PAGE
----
There are many Amish in this area, and quilting is something that is done by all Amish women.  I was told one time that an Amish girl needed to complete 13 quilts before she married.  When I heard that, my first reaction was, “I’d definitely be a spinster if I were Amish.”  Another interesting tidbit I’ve heard about Amish quilters is that sometimes they will purposely make a small mistake in one square.  It is called a “humility square.”  Now that I could buy into!  I feel confident I could make the humblest quilt of them all.

There are lots of kinds of quilts.

There are the most traditional quilts, that depend on creative material selections and variations of traditional patterns for their beauty.

And there are the fairly new “artistic” quilts that look like a field of flowers or a stained glass window or ocean waves.  They are truly works of art.

And there are cross-stitched quilts.

My mother-in-law enjoyed making cross-stitch quilts.  She came from a long line of quilters.  In fact, maybe because we lived in a rural farm community, many women there, especially the older ones, quilted.

When we were young marrieds, Hubby’s mom decided to make a quilt for each of her children and their spouses, maybe hoping to inspire us younger women in her family to become quilters.  She started from oldest to the youngest of her five children.  When it was your turn, the daughter or daughter-in-law, would select a pattern and size for a cross-stitch quilt from a pattern book.  Mom would order the pattern and then make the cross-stitch quilt top.  When she had completed it, she would baste it to the filling and backing and set it up in the quilting rack in the “front room” (a seldom used parlor) in the farm house.  Then she would invite all of the daughters and daughters-in-law over (for as many evenings as it took to complete it) to help her quilt it.  I think it was a wonderful idea because that way we each had a quilt that not only she had made, but also that all of our sisters-in-law had helped quilt.  Here is the one she made for us.  Lots of loving stitches went into that quilt.  A wonderful reminder of her whenever I look at it. 


After Mom passed away and some of her things were divided among us, this next quilt was one that was given to me because my sisters-in-law knew that I had always had a special fondness for it.  They are nice like that.  It is still one of my favorite keepsakes. 


Hubby’s older sister had a friend named Ardis when she was growing up.  Ardis was an only child and lived in town, so she loved coming to the farm to visit, where there was always something interesting going on, especially since Sis had three younger brothers.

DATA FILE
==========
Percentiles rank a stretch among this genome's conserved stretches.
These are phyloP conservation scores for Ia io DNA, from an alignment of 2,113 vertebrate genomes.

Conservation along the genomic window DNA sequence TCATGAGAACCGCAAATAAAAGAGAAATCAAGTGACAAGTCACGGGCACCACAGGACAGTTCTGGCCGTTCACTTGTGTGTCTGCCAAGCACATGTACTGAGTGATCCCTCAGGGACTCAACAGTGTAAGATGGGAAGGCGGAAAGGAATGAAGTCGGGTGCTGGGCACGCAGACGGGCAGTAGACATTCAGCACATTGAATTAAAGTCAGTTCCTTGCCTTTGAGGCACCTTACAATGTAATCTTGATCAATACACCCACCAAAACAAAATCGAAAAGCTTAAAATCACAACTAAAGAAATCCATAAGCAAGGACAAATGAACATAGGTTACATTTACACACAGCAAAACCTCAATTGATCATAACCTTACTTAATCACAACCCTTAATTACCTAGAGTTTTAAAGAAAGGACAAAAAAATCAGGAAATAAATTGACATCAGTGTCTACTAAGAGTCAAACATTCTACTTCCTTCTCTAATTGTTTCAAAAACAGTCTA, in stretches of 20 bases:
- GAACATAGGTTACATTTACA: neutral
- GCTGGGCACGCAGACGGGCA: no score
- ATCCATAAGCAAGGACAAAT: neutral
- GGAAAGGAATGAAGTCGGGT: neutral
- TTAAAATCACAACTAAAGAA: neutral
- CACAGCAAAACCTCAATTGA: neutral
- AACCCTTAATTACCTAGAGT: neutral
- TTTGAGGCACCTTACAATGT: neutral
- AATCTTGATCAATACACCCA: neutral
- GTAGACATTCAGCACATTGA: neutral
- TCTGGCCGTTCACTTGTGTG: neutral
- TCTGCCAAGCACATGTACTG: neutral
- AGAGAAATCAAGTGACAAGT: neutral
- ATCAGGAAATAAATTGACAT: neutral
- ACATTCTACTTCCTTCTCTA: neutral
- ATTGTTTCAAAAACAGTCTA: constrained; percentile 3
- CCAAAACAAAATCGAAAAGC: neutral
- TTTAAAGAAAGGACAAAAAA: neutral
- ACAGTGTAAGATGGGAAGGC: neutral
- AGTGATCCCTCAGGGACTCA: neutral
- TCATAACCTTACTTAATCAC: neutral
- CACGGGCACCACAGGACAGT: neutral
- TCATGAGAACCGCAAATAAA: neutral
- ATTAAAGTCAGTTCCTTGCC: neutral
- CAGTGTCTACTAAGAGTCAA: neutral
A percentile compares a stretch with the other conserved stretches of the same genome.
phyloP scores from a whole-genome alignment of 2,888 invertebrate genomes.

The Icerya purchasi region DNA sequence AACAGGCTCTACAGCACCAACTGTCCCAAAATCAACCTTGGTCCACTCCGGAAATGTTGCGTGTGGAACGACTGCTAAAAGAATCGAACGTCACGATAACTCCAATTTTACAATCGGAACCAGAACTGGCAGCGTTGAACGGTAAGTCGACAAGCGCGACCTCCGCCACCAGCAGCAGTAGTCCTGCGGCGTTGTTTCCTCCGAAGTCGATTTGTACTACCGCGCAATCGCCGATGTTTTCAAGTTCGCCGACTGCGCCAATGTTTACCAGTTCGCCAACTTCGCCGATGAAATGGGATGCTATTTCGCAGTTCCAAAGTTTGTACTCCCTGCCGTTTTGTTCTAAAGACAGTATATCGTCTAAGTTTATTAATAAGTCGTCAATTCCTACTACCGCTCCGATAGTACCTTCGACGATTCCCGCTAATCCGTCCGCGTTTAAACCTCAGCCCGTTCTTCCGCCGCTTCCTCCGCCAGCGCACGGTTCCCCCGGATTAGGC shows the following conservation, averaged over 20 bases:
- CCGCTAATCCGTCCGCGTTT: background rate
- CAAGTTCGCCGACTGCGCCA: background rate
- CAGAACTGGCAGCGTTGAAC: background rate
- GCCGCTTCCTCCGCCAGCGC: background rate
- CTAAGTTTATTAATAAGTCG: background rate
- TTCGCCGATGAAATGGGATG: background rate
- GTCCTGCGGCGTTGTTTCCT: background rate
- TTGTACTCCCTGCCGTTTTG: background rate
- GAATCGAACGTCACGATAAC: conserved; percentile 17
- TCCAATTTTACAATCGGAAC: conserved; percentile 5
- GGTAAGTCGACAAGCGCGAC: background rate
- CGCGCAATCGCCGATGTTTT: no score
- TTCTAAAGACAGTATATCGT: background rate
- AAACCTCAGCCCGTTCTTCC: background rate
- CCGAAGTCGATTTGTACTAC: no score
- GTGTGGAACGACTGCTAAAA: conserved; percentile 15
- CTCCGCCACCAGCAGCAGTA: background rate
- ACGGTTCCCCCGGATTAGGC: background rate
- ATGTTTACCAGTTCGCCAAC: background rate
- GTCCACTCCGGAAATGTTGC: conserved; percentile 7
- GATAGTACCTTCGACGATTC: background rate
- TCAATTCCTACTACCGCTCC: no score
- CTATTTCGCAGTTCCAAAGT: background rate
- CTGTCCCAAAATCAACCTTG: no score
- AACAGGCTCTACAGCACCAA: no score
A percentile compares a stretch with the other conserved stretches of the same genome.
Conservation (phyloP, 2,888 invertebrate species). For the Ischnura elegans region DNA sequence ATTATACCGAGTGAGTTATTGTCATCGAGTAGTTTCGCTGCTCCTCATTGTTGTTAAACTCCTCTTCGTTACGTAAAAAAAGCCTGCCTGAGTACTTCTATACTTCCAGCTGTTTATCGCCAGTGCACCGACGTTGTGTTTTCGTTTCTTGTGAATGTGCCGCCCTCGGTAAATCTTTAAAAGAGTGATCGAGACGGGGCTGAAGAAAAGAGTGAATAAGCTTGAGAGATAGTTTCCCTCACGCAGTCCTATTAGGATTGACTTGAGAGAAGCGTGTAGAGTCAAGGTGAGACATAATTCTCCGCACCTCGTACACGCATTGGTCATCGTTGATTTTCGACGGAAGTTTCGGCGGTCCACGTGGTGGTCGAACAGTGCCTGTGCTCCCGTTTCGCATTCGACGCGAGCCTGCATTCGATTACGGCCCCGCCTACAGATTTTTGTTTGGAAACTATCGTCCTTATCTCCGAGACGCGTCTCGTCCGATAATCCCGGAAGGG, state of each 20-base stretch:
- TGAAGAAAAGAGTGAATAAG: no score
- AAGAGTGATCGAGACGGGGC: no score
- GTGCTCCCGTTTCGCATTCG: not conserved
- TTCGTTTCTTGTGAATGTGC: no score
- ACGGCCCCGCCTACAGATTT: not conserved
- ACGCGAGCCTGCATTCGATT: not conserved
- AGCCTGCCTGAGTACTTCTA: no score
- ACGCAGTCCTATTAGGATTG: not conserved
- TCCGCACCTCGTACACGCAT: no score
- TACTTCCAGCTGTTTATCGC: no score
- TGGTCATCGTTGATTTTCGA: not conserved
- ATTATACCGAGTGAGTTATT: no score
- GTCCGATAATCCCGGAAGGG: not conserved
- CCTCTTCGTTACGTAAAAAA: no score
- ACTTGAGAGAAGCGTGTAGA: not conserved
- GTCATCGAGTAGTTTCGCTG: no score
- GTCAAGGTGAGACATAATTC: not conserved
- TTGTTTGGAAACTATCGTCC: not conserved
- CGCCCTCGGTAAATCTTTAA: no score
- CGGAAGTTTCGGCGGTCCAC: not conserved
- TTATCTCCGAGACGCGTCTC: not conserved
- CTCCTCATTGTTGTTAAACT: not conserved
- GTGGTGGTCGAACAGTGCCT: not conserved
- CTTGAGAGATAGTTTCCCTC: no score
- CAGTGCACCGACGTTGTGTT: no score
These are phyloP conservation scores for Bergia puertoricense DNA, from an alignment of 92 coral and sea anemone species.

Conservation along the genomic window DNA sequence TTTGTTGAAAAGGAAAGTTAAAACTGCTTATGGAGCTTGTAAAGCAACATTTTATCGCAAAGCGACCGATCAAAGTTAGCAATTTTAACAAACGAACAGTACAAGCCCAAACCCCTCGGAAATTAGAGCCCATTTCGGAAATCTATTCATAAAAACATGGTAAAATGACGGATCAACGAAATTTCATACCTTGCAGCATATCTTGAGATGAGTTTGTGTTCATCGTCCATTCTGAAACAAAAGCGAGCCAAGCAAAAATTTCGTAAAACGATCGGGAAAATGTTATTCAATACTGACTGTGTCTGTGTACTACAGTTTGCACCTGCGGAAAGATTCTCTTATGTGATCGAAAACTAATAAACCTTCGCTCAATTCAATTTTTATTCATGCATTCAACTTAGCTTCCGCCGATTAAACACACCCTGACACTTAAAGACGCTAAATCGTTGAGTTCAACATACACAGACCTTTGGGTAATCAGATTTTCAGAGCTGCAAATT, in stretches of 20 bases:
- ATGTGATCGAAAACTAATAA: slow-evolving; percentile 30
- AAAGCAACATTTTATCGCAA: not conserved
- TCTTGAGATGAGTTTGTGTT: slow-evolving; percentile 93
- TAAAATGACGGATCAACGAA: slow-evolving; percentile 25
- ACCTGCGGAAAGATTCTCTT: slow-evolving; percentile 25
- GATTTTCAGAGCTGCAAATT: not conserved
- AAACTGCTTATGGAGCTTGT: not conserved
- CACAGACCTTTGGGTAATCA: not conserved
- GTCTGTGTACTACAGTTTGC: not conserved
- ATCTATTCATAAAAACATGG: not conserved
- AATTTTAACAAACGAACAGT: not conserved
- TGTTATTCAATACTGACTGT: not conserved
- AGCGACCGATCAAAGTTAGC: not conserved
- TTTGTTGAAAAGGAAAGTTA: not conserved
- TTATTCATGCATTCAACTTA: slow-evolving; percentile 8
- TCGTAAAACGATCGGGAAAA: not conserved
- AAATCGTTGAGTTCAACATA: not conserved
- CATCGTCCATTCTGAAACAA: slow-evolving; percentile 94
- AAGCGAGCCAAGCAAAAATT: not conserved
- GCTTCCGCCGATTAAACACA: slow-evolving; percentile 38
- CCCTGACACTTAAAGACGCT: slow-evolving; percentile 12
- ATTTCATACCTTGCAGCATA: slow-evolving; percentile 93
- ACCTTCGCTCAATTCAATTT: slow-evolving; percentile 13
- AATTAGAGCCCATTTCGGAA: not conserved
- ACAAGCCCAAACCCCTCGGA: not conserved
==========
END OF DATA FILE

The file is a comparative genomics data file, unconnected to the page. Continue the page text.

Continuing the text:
During Ardis’ many years of visiting the farm, she became interested in Mom’s quilting, and asked Mom to teach her.  Now, Mom was a very humble lady and I can just imagine that she probably told Ardis that she wasn’t really that good a quilter and that Ardis could probably find a better teacher, because that’s just the way Mom was.  But, in reality, Mom must have done a pretty good job as a teacher, because Ardis, all these many decades later, is a well-known and award-winning quilter and has taught quilting classes for many years.  After Ardis became an accomplished quilter, Mom was actually the one who told me that it was she who first taught Ardis to quilt.  So, I think that even my very humble mother-in-law felt a little pride in Ardis’ quilting accomplishments.

So it was only natural that about 15 years ago, when I decided that I would like to try quilting, I signed up for one of Ardis’ classes.  It was a class designed for the novice, so the goal was to make a lap quilt, done in small sections and all by hand.  The only real “equipment” you needed was a hoop you could hold in your lap to quilt your squares.  We made an individual square each week, and then in the end we would sew them together to make the lap quilt — in theory.

The kind of quilts we made in Ardis’ class were appliqued quilts.

I loved picking out the materials.  Because Mama loved to sew, I had spent alot of time in fabric stores, and had really developed a love of beautiful fabrics.  And, cutting out the different fabric pieces and sewing them together wasn’t bad, in fact that was kind of fun too.  But, when it came to the quilting, I found out that I was a “nervous quilter.”  When the other students and I would return to class with the square that we had made that week, all the other squares were nice and flat, while mine were “puckery.”  Ardis told me I had to relax and not pull my stitches so tight, but I never was able to relax enough to make my squares lay as flat as the other’s did.  So, I have to admit, even though physically I completed the class, I mentally quit before the class was over.  I decided quilting just wasn’t for me, and the quilt pieces and all the quilting “stuff” ended up in a box in the attic.